NEW YORK--Despite its aim of cost containment, health-care reform threatens to increase the economic toll of pain because it may encourage undertreatment, Daniel Carr, MD, said at a media briefing on pain, sponsored by the American Medical Association and Ortho-McNeil Pharmaceutical Corp.
"Effective pain management may well suffer at the hands of managed care. This is particularly unfortunate since, in fact, medical costs are greater when pain is not controlled," said Dr. Carr, Saltonstall Professor of Pain Research, Department of Anesthesia, New England Medical Center, Boston.
Dr. Carr said that uncontrolled pain has a devastating psychological impact that interferes with treatment, recovery, and quality of life. "Proper cancer pain control can allow patients to function better and more independently, and to require fewer medical or family resources," he said.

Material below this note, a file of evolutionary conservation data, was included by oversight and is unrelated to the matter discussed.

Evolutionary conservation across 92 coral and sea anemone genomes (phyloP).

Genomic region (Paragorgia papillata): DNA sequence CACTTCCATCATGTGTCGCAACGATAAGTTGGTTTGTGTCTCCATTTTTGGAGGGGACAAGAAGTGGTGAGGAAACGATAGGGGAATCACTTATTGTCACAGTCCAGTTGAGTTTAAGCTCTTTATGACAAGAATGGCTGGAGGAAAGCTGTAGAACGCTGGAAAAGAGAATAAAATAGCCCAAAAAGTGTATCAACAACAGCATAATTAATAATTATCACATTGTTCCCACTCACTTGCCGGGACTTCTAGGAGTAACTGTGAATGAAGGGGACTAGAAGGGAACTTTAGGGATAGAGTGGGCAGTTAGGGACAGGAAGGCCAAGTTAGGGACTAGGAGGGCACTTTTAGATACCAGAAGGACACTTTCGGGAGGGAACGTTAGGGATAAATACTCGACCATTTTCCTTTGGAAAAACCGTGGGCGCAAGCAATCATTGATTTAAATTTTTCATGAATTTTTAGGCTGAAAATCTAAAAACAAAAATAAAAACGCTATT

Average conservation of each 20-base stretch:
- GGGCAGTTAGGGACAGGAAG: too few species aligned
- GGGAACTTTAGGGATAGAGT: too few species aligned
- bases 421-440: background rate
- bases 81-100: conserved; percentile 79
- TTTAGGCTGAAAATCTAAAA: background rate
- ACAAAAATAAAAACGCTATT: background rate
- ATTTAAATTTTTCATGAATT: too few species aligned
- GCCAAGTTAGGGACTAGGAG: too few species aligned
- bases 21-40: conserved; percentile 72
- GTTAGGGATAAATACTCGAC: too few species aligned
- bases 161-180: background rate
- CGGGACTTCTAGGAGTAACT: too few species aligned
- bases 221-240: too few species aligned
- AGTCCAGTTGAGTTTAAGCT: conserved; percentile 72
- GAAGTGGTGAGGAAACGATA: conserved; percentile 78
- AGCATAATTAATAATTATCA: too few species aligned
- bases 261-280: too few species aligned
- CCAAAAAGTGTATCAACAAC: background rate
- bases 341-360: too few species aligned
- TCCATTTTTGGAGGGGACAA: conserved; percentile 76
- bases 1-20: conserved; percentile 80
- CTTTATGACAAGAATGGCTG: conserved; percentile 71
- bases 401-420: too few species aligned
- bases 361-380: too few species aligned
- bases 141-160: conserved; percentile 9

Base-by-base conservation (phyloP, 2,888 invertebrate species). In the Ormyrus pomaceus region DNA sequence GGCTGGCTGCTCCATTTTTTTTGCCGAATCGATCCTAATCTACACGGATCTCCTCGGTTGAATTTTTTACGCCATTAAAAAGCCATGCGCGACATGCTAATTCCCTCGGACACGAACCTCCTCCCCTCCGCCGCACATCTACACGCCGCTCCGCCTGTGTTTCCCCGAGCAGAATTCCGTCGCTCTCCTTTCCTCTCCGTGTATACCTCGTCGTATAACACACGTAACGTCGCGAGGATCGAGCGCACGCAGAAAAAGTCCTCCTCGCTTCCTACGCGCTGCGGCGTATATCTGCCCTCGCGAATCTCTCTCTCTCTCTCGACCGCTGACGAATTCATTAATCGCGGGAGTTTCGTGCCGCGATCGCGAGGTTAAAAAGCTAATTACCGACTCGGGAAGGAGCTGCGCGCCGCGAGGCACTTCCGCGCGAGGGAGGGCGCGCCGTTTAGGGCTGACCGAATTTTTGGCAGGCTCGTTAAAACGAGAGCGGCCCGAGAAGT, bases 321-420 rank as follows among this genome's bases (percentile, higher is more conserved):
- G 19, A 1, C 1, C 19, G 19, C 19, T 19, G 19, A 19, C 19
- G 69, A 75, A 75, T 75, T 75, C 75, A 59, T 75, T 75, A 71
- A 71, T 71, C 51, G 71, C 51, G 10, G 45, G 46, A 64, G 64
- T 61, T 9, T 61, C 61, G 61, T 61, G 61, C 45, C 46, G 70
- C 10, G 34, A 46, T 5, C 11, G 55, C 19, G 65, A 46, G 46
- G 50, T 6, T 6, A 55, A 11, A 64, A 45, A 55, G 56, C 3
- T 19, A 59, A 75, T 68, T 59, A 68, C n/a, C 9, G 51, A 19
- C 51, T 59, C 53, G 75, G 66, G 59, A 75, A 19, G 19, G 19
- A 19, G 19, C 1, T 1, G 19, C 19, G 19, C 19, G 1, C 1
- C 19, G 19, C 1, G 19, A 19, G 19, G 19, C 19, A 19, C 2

He pointed out that one third of cancer patients have moderate to severe pain at the time of diagnosis; in advanced cancer, three quarters of all patients have moderate to very severe pain, and it is almost always undertreated.
"More than 1 million Americans are diagnosed with cancer each year, and there are 8 million Americans now alive who have or have had cancer, so we have a huge population suffering pain from cancer alone," Dr. Carr said. He emphasized that every cancer patient should be given the expectation of pain control as part of treatment.
To that end, he elaborated on the pain management recommendations of the Agency for Health Care Policy and Research (see box for ordering information). Using the mnemonic ABCDE, Dr. Carr spelled out basic guidelines for physicians (table).
Despite significant advances in drug and nondrug treatment of cancer-related and other severe pain, Dr. Carr sounded a pessimistic note: "Far from being on the threshold of a golden age of patient-centered care, we may turn away from this progress in pain control and against what most people want if we try blindly to cut costs or restrict access to care."